Cloud migration shouldn’t be an “all or nothing” proposition or a ‘one migration approach suits all’ application. By spending some time up front to analyse your application portfolio, you can reduce your risk while delivering quick wins to your business – demonstrating value early in your programme.
Some approaches to explore each application
A. “Lift and Shift” approach
This is typically the quickest and easiest approach to migration. It involves re-hosting your application onto cloud-based IaaS (“Infrastructure as a Service”) with minimal changes.
The migration team is required to identify changes to your network, the application configuration and any data integration used by the application. Public IaaS vendors, such as Amazon Web Services and Azure, come with several tools that can automate parts of the migration – reducing time, cost and risk.
There are a few trade-offs to this approach. You may miss out on the benefits of application elasticity and scalability found within IaaS, and you would need to put management practices in place to avoid cloud bill-shock.
Re-hosting is particularly effective as an initial step in a larger cloud migration strategy, realising benefits early and allowing your team to become familiar with cloud operations. We have seen organisations realise cost savings of as much as 30% in some cases.
B. Re-platform the application
Like the previous approach, the application is re-hosted on an IaaS vendor. However, your team would have to make a few architectural changes to the application hosting to utilise some of the key benefits of cloud computing around scalability, redundancy and disaster recovery.
These changes are low risk, allowing you to achieve additional tangible benefits in a timely manner without distracting your development team to make core architecture changes to the application. Developers can continue to utilise existing tools and approaches, minimising changes to their work environments.
Commercial applications could have been evolved by the software vendor. You might find that the vendor is now providing the same or similar function scope as a service, typically known as SaaS (“Software as a Service”).
Unfortunately, you may need to re-purchase their software in this model. Once the procurement cycle is complete, the actual migration is usually focused on data and re-building integrations with the rest of your application portfolio.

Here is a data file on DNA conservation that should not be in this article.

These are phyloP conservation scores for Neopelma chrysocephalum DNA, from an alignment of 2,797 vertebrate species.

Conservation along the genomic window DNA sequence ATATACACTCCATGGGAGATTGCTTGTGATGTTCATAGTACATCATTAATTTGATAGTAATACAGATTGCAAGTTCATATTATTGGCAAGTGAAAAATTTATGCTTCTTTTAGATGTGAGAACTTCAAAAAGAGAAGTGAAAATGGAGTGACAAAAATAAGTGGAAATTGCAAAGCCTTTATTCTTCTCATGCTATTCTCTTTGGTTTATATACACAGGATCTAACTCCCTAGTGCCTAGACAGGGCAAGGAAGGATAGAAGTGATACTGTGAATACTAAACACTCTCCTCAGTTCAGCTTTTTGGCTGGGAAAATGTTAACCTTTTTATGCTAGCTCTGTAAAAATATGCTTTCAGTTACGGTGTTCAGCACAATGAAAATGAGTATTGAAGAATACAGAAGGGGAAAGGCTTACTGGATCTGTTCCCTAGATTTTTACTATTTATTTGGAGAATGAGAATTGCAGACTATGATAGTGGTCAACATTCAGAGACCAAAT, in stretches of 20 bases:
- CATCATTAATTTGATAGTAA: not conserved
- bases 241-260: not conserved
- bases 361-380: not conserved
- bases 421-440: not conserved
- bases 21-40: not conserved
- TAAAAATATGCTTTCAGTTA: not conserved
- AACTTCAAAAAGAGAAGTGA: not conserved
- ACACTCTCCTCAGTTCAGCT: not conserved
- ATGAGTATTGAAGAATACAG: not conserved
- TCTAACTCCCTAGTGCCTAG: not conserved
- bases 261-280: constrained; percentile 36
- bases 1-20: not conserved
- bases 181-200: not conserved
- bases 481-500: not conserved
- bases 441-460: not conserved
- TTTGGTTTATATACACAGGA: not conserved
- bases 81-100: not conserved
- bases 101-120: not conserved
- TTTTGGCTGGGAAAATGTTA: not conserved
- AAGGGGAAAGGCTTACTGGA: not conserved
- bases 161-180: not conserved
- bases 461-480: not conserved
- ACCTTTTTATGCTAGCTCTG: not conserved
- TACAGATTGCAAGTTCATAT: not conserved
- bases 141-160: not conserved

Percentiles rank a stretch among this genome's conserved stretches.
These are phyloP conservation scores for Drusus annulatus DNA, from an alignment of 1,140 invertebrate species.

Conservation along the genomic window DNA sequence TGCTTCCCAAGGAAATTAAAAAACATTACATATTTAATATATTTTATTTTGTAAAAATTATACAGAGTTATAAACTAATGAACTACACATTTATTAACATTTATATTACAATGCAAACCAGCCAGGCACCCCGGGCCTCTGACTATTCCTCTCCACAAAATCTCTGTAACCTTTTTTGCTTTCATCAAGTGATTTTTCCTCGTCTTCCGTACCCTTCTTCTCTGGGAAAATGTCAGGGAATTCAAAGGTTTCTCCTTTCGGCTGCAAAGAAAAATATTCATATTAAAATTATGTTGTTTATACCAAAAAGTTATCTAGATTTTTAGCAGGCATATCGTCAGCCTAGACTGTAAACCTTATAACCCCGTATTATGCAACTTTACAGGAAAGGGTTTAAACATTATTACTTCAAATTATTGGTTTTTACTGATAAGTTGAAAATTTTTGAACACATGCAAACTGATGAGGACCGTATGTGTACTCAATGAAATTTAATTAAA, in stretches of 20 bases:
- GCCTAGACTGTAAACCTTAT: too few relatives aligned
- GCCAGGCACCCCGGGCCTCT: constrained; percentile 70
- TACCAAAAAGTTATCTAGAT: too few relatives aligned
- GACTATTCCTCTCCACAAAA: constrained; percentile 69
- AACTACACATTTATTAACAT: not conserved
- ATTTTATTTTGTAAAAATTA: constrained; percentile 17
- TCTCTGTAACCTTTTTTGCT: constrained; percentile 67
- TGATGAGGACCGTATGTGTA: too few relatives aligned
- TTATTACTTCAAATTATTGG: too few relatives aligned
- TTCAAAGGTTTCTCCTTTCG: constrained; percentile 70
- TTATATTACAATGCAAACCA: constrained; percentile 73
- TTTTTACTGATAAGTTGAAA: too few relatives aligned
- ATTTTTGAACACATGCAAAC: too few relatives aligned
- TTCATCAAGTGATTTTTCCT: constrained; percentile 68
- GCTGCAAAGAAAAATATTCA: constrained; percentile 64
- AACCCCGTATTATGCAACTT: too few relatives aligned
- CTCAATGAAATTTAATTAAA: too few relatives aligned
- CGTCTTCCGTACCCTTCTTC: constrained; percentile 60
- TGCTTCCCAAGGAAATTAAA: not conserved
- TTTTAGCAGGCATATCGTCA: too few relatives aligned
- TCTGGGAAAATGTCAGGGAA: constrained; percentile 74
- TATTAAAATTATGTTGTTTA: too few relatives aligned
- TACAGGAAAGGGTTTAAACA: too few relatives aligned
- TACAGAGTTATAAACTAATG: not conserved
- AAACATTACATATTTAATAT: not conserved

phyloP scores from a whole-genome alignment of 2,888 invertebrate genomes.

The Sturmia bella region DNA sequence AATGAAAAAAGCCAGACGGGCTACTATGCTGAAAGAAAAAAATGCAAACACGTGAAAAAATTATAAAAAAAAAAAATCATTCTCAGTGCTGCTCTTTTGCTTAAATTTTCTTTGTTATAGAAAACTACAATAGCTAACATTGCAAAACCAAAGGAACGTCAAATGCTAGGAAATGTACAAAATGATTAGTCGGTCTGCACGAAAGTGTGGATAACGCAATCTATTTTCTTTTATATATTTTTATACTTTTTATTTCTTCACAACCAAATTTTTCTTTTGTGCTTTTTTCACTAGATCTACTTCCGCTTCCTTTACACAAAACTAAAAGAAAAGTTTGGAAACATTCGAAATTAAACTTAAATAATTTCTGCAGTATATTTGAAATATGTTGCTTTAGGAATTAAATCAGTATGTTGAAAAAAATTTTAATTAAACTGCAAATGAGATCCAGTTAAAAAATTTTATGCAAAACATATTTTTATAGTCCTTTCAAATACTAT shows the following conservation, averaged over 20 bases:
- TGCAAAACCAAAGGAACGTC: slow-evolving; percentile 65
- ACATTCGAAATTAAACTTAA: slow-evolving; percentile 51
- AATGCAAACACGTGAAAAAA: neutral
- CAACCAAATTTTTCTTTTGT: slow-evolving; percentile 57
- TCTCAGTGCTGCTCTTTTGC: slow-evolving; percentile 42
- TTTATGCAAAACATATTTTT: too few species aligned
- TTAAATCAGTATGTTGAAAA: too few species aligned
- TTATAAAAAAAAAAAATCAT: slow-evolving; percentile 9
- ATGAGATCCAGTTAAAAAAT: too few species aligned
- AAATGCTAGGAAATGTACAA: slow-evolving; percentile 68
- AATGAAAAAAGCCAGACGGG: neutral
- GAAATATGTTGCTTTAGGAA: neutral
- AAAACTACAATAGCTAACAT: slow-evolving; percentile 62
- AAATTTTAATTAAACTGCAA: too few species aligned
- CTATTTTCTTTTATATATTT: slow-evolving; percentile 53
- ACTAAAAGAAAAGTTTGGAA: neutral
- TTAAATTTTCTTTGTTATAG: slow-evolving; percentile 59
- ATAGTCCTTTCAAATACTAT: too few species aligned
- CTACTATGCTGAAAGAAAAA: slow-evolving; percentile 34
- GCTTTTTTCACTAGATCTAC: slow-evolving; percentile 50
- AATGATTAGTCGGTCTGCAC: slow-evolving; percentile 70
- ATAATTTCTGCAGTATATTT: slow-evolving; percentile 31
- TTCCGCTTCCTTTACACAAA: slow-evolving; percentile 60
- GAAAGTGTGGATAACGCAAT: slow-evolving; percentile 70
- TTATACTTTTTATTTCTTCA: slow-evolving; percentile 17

This approach can have a few disadvantages around changes to the vendor’s functionality – leading to business change impact, interoperability issues with the rest of your portfolio, and vendor lock-in.
D. Re-architect your application
This approach is based on re-architecting your application to utilise PaaS (“Platform as a Service”), usually leveraging off features and functions supplied by the PaaS vendor.
Typically, you would adopt this approach when the application lacks the ability to adapt to business needs, such as missing features/functions, not meeting scale and performance requirements, or if the application is too slow and cumbersome to change. To align with the changed business environment, the application’s existing architecture would need to be rebuilt to leverage off new software development paradigms such as microservices, APIs and cloud computing.
Despite this approach most likely leading to the longest delivery times, the business agility and benefits can quickly outweigh the negatives. There are additional benefits to be realised by your technical team around moving from a legacy development approach and tooling to utilising leading developer’s tools available on PaaS vendors – such as application templates, pre-built components and data models that can be quickly customised to meet your business requirements.
The primary trade-off of this approach is that your business is highly dependent on the PaaS provider. Any issues that arise around the vendor’s policy, pricing or business operations can affect you. We are seeing a growing trend with our clients adopting container-based solutions, allowing you to migrate application workloads between different PaaS vendors.
E. Consolidate or Retire
Most application portfolios have grown large. Typically several applications have been built or procured over time to fill capability gaps within your business operating model. Over time, vendor software has also been enhanced by the vendors to encompass more functionality.
A key activity in your early discovery phases needs to be the assessment of the functionality of each application and its level of use within the organisation. We typically find that 10% of deployed applications are used by fewer than 5 people. Applications with low usage or overlapping functionality should be assessed to determine if changes to business processes could be used to consolidate or retire the application.
This consolidation reduces portfolio complexity and frees up resources to focus on more business-critical activities. Consolidation not only realises cost savings around migration but also the costs of maintaining these applications, as well as minimising security risks around obsolesce.
Keep in mind when developing your migration strategy that when transitioning to the cloud, you do not need to adopt an “all or nothing” approach. A hybrid cloud strategy can provide the best of both worlds, leaving some applications running in your data centres while migrating others to private or public cloud services. Contact us today for a no-obligation consultation to find out what we can do for your business.